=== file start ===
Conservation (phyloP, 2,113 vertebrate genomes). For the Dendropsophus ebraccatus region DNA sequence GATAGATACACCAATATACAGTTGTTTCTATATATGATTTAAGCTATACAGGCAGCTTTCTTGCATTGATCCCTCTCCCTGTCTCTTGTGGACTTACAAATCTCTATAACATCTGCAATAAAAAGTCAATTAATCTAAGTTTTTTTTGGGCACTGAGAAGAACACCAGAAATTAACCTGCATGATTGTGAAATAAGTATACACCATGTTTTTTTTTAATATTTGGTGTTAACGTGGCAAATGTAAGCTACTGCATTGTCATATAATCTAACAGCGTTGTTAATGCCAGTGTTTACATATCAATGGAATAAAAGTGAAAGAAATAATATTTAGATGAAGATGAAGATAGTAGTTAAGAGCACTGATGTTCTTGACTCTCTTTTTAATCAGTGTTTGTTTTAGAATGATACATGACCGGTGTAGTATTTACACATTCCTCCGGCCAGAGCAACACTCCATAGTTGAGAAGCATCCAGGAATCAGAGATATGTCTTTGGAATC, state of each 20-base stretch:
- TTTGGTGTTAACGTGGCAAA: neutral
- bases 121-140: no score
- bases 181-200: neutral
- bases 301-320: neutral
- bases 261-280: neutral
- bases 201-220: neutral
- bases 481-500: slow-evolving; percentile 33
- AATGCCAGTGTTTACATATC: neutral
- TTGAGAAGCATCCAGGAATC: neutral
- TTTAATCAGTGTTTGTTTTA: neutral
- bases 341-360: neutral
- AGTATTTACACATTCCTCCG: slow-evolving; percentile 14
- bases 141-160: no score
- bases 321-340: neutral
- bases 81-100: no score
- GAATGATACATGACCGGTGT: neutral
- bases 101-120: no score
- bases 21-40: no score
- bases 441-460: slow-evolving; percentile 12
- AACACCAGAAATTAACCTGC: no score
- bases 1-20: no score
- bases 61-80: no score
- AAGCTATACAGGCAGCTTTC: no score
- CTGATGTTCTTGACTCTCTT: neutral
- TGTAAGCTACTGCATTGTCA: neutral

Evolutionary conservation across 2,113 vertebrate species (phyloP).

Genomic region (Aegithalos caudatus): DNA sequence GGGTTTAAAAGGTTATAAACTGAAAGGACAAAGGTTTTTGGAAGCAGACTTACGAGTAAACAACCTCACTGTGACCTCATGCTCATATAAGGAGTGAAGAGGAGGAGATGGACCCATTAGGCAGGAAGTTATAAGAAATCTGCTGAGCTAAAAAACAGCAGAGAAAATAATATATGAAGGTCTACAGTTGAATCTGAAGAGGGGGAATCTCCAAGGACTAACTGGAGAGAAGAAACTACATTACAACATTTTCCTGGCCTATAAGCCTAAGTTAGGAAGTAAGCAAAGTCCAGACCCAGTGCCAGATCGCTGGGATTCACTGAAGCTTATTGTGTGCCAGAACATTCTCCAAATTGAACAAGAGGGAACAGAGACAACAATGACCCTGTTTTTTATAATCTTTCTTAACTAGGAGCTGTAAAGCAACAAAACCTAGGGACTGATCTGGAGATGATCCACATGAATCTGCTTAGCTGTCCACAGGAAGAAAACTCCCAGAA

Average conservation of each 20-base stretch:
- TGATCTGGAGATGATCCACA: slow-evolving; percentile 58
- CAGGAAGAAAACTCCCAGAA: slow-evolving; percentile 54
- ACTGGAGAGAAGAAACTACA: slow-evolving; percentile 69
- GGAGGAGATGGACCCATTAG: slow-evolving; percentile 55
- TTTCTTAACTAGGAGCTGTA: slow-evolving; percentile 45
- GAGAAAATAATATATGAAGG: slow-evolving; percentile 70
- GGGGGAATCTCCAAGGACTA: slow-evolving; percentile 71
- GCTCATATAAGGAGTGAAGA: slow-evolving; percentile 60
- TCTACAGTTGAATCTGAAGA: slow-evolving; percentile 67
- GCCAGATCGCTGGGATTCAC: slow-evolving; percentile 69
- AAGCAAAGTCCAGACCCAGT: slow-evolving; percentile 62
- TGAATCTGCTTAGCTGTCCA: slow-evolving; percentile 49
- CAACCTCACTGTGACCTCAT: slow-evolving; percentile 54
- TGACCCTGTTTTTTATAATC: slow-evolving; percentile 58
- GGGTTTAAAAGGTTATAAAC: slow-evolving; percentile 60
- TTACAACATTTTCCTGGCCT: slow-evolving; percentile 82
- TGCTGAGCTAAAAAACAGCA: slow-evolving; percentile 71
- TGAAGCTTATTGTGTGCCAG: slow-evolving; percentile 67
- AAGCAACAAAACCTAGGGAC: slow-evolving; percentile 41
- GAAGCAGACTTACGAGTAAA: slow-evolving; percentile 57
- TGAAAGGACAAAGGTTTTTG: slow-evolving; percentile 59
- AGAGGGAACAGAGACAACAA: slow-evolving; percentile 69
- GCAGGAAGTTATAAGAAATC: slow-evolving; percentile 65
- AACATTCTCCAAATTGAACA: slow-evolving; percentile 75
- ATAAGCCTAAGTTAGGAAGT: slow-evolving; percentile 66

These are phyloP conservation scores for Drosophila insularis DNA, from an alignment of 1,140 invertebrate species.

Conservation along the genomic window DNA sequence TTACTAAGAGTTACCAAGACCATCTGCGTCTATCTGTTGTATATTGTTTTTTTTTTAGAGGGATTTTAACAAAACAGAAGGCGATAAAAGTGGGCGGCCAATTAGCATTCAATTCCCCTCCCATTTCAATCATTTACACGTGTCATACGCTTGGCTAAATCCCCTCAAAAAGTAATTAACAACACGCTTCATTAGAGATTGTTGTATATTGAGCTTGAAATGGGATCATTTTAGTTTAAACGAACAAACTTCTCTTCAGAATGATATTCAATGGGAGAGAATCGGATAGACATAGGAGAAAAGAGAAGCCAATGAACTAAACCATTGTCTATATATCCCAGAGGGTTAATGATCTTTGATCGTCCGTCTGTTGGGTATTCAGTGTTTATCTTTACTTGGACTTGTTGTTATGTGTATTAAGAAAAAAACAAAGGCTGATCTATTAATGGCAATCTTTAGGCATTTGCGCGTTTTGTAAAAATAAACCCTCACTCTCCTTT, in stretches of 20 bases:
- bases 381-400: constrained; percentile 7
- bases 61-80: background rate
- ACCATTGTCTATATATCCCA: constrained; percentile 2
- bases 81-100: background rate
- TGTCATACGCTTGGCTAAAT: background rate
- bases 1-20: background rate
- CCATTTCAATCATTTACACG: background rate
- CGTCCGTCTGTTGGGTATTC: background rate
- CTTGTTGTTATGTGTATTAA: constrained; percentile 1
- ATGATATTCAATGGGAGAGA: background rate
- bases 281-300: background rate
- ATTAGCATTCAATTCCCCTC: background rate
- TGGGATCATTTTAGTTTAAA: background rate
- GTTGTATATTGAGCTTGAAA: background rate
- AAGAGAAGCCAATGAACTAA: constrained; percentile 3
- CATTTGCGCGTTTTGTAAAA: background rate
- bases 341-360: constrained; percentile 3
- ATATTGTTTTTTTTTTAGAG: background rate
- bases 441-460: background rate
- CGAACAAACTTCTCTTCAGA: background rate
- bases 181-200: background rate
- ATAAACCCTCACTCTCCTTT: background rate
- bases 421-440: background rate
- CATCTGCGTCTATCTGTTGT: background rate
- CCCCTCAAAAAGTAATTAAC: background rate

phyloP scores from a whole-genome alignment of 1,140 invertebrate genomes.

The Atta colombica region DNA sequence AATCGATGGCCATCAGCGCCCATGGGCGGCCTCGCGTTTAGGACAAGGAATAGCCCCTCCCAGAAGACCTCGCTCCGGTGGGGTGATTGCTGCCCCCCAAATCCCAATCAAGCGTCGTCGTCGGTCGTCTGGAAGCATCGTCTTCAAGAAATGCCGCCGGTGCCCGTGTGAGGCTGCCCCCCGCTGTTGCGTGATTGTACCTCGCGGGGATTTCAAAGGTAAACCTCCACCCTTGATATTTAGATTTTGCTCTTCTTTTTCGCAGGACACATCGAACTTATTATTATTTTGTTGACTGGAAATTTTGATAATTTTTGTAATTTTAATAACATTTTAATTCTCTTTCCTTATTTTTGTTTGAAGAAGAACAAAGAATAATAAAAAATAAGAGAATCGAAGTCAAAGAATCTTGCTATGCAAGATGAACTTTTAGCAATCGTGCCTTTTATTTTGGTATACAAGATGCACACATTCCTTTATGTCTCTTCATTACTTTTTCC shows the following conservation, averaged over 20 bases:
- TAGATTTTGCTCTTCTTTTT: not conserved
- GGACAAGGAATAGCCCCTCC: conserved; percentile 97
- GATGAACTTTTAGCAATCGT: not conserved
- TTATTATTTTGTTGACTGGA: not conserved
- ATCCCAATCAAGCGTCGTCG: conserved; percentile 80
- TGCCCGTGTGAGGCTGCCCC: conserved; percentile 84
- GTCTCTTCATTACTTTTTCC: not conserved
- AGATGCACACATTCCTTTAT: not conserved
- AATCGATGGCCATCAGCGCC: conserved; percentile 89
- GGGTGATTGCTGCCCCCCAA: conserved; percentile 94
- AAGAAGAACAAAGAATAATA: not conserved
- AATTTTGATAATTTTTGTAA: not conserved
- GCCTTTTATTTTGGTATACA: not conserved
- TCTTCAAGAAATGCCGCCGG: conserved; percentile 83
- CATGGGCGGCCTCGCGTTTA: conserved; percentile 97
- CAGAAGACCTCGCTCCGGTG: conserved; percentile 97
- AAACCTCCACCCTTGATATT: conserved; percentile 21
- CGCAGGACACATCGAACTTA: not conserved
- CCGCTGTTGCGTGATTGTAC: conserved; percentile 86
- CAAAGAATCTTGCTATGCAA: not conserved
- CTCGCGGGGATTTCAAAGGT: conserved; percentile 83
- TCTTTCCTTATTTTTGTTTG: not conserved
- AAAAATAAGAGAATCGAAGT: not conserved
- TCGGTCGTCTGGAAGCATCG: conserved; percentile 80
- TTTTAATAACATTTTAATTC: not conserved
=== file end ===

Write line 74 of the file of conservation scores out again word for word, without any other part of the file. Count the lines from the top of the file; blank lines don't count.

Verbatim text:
- ATATTGTTTTTTTTTTAGAG: background rate